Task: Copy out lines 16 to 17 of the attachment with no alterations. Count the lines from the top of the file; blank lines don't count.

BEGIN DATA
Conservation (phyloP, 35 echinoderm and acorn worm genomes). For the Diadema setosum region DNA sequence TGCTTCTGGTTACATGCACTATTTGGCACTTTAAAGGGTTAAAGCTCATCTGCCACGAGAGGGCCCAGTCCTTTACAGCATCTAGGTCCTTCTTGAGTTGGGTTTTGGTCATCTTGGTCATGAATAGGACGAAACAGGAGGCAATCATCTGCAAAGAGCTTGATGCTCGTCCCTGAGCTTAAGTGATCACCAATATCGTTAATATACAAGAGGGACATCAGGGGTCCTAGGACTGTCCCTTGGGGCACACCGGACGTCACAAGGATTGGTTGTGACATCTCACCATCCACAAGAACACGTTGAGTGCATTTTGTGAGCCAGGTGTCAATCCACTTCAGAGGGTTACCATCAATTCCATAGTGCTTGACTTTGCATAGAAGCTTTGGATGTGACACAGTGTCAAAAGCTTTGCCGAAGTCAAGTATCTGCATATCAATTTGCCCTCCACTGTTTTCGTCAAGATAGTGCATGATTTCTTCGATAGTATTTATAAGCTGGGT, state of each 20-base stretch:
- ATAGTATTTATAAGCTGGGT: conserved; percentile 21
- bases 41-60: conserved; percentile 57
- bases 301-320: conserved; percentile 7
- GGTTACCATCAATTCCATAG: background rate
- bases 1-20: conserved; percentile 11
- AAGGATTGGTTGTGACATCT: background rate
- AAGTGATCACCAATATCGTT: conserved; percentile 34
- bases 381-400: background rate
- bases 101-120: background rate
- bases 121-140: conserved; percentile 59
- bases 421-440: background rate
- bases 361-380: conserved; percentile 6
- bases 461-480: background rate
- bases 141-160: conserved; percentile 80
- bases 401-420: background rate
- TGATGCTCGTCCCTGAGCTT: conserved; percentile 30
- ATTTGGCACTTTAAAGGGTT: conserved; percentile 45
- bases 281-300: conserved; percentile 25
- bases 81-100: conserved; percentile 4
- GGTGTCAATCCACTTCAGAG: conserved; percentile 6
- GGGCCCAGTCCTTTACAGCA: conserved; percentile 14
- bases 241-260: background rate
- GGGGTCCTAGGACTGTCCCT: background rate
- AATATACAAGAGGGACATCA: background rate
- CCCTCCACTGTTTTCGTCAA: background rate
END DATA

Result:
- bases 401-420: background rate
- TGATGCTCGTCCCTGAGCTT: conserved; percentile 30